Finally, we have a late Christmas present for you, but it's a story worth waiting for: A woman whose father spoke to her nearly 70 years after he died in World War II. The story begins about a year ago in a library at The Baltimore Sun.

PAUL MCCARDELL: One day I was looking for something else, and I noticed this black box. And it was, like, tied in rope.

RATH: Researcher Paul McCardell cleared away decades of old papers to free the box. And there, he found vinyl record albums. The paper's multimedia editor, Steve Sullivan, wasn't sure if they'd found gold or just a dud.

STEVE SULLIVAN: But it was beautiful. I mean, it was a pristine copy of this 1943 radio show.


UNIDENTIFIED MAN #1: Good afternoon, everyone. We're about to bring you a full hour special broadcast direct from England. This broadcast is a Christmas present from the Sun Papers of Baltimore so that you may hear the voices of your service men and women overseas.

RATH: The show was like an audio time capsule left on a shelf and forgotten decades ago.


UNIDENTIFIED MAN #1: And just to show you that we're in the Christmas mood, let's have the whole gang kick off with "Jingle Bells."


RATH: McCardell and Sullivan had to get this back on the radio. They contacted Baltimore Sun columnist Dan Rodricks who also hosts a show on NPR member6station WYPR.

DAN RODRICKS: Knowing what it takes to pull off a remote broadcast even today, I'm very impressed at the quality of this.


RODRICKS: We aired it on December 20 and again on December 24.



UNIDENTIFIED MAN #1: And now to be under way with our program this afternoon...

RODRICKS: This was just a bunch of guys from Baltimore or different places in Maryland, Pennsylvania, Virginia and West Virginia just speaking in their own voices, a little bit scripted, but all accurate and based on interviews with them.


UNIDENTIFIED MAN #2: I used to be a brakeman on the B&O.

UNIDENTIFIED MAN #1: And if you were back in the States today, where would it be?

UNIDENTIFIED MAN #2: I'd be right back there in West Virginia, would be having turkey for dinner, probably a wild turkey that either Dad or I shot with the old squirrel rifle.

RODRICKS: I mean, it's kind of charming. And it's also a little bit chilling to think about these men are six to seven months away from the invasion of Europe. And many of them in the broadcast had been through several bombing missions over Germany. So these men had been through a lot, and some of them were about to go through a great deal.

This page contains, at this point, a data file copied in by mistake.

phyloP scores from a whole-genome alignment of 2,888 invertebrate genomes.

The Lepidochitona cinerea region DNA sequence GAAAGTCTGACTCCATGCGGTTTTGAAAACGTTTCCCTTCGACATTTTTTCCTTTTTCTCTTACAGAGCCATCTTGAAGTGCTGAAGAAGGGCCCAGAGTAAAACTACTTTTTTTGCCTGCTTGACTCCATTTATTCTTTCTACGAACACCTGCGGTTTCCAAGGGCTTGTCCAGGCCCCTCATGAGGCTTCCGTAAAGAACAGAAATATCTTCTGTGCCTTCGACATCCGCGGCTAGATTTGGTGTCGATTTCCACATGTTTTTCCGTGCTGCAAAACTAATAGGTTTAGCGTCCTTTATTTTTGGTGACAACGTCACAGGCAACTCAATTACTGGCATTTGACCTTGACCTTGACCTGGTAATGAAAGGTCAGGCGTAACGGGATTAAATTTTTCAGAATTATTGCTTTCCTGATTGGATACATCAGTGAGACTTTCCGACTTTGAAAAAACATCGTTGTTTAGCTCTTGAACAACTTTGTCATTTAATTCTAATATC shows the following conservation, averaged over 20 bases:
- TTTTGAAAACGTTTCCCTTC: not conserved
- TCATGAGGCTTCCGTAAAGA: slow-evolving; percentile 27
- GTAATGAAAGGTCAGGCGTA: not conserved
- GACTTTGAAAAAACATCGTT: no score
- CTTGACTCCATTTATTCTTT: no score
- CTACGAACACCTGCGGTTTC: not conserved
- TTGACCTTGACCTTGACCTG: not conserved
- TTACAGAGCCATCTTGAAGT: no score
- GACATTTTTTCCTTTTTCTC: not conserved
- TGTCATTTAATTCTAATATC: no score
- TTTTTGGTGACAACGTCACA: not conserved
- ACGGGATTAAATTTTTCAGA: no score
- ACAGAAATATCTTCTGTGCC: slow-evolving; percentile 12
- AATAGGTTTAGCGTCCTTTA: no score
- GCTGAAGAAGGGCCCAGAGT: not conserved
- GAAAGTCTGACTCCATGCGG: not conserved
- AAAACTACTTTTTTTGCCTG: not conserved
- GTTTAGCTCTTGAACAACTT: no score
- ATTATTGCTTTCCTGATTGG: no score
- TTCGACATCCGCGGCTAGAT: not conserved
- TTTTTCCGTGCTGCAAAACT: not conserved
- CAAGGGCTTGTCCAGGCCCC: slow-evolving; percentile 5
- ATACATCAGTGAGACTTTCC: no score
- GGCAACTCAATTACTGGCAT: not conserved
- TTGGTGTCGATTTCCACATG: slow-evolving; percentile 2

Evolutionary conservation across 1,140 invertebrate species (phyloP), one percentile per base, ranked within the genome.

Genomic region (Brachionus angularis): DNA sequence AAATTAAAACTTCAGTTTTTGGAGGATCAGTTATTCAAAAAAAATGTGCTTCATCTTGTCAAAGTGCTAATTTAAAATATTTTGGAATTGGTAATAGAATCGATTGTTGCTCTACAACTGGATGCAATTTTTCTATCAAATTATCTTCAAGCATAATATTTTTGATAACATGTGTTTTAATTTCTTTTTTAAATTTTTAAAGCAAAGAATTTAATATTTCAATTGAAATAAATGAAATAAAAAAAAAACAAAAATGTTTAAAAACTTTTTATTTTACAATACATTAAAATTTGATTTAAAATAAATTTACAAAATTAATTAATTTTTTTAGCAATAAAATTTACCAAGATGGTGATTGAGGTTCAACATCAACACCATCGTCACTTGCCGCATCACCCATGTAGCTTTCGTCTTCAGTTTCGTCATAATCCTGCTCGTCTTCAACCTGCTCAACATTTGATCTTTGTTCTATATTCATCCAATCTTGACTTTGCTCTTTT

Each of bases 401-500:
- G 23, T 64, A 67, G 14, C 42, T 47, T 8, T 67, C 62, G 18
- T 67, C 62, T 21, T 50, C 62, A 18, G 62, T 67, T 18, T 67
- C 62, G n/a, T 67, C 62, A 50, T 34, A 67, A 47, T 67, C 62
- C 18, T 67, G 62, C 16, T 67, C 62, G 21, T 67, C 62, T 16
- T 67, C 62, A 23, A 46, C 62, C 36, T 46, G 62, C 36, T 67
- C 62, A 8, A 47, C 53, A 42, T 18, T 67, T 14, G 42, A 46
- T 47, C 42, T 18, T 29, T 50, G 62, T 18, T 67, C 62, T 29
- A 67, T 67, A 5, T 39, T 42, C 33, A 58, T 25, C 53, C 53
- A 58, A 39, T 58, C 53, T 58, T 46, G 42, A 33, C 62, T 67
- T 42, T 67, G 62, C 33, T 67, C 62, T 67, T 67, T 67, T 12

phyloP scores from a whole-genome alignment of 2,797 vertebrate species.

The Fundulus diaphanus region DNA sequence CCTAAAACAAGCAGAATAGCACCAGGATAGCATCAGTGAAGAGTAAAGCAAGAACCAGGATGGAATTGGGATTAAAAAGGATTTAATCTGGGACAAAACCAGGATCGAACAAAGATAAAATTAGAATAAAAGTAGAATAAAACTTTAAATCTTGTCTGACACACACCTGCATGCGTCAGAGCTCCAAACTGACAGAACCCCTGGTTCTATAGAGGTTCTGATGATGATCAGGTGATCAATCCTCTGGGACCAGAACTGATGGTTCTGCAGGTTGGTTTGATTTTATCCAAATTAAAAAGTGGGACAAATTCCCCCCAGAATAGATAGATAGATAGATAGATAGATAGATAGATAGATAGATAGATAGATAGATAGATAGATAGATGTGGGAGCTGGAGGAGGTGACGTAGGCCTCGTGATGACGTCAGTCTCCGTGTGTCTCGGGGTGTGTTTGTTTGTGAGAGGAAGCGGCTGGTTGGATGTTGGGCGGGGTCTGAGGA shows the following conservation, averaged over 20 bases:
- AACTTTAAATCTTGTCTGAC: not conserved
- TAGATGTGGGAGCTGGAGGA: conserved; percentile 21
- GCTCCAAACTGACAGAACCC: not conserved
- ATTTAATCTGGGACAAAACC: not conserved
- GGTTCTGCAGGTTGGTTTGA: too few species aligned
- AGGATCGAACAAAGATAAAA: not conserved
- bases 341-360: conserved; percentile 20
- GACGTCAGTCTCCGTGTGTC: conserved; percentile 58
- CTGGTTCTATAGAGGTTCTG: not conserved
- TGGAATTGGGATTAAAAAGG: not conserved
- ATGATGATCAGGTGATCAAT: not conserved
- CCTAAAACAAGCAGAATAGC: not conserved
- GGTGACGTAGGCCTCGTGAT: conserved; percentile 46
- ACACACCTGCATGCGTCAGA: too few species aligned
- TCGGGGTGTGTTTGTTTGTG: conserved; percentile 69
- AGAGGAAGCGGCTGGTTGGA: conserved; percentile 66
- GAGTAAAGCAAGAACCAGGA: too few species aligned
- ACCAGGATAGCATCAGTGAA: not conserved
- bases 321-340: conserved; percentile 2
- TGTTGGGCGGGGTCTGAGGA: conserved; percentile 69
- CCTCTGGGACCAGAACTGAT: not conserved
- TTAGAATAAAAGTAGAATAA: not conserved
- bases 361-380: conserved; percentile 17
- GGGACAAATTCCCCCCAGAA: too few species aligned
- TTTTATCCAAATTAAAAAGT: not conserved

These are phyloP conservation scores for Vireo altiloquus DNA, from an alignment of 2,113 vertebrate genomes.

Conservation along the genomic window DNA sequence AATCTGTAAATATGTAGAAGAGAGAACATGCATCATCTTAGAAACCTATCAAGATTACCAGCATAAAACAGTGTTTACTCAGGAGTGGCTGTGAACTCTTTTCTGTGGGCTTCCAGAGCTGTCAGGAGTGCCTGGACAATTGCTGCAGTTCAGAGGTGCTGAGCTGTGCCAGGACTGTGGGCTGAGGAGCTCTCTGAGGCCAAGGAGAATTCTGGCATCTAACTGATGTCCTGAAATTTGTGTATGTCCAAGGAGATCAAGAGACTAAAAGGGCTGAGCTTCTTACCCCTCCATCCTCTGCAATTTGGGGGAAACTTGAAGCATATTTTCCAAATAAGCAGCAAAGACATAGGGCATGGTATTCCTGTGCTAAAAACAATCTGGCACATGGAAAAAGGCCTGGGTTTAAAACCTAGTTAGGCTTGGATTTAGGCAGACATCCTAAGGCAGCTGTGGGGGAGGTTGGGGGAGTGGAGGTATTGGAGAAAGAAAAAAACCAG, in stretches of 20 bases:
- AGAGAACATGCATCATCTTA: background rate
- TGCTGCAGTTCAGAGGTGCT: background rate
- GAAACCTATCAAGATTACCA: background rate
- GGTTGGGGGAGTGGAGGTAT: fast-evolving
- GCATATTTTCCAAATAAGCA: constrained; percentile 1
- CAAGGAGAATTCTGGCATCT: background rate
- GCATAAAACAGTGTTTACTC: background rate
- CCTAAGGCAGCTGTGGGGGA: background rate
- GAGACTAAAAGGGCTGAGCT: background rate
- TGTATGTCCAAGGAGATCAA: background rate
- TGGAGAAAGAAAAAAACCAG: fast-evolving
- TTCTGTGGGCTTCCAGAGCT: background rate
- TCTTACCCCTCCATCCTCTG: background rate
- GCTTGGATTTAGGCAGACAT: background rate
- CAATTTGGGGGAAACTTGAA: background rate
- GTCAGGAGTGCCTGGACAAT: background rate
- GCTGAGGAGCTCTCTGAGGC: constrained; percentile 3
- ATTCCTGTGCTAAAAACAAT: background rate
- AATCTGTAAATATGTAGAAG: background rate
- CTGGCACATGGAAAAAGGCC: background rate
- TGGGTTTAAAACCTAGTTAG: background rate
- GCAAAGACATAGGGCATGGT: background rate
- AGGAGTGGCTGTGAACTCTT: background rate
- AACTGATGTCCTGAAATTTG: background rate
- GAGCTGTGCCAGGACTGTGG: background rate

RATH: Including one man whose name jumped off the broadcast for a woman named Margaret Ann Harris.


UNIDENTIFIED MAN #1: I believe we have another gunner here, Sergeant Cody Wolf of Catonsville, Maryland.

RATH: Cody Wolf was her father, a father she never got to meet, and a voice she had never heard in her adult life. One of Margaret Ann Harris' friends heard the show live on WYPR and told her to go to a website where it was archived.

MARGARET ANN WOLF HARRIS: And it still didn't register in my mind that I was going to hear my father's voice until I heard it online for the first time.


UNIDENTIFIED MAN #1: What kind of a Christmas have you been having, Sergeant Wolf?

SGT. CODY WOLF: Not too bad, but I've been thinking a lot about Catonsville.

UNIDENTIFIED MAN #1: You have a family there?

WOLF: My parents, my wife, my 16-month-old daughter, Margaret Ann.

HARRIS: It was so wonderful. And it was not a sad thing at all. It was just a wonderful experience to know that I could hear that voice, and that my father said my name. That was the most poignant part.


UNIDENTIFIED MAN #1: And now you're an aerial gunner.

WOLF: I'm a (unintelligible) gunner, one of the new crews like Sergeant Mane(ph) here.

HARRIS: No one expected my father to be on that broadcast at all. He had just arrived in England a few weeks prior. That broadcast was Christmas Day, and he was killed in action January 11.

RATH: How did he sound? Did you have a concept in your head of what your father sounded like?

HARRIS: Never. I never had thought of it. And when I heard his voice, it was very typical of his family. It was very of the time: very calm and very reassuring voice, kind of like the Jimmy Stewart/Gary Cooper era. And it was a safe voice, I guess because I'm his daughter. It felt a voice that would protect you.

RATH: Obviously, you've lived almost your entire life without your father. He passed away when you weren't even a year-and-a-half old. What is it like now at this point in your life to have this connection with him?

HARRIS: To hear him say my name and to know that I was treasured by him is just - it's just an awakening. It's something I always knew. But to hear the voice, so wonderful. Now I can hear him say other things. And my grandchildren heard the voice, and my daughters, and they all heard my father speak, which was a terrific Christmas present for our whole family.


RATH: That was Margaret Ann Harris of Catonsville, Maryland. She heard the father she lost in World War II for the first time this past Christmas season. If you'd like to hear that 1943 broadcast, you can find a link at our website


RATH: And for Sunday, that's ALL THINGS CONSIDERED from NPR News. I'm Arun Rath. We're back again next weekend. Until then, thanks for listening and have a great week.

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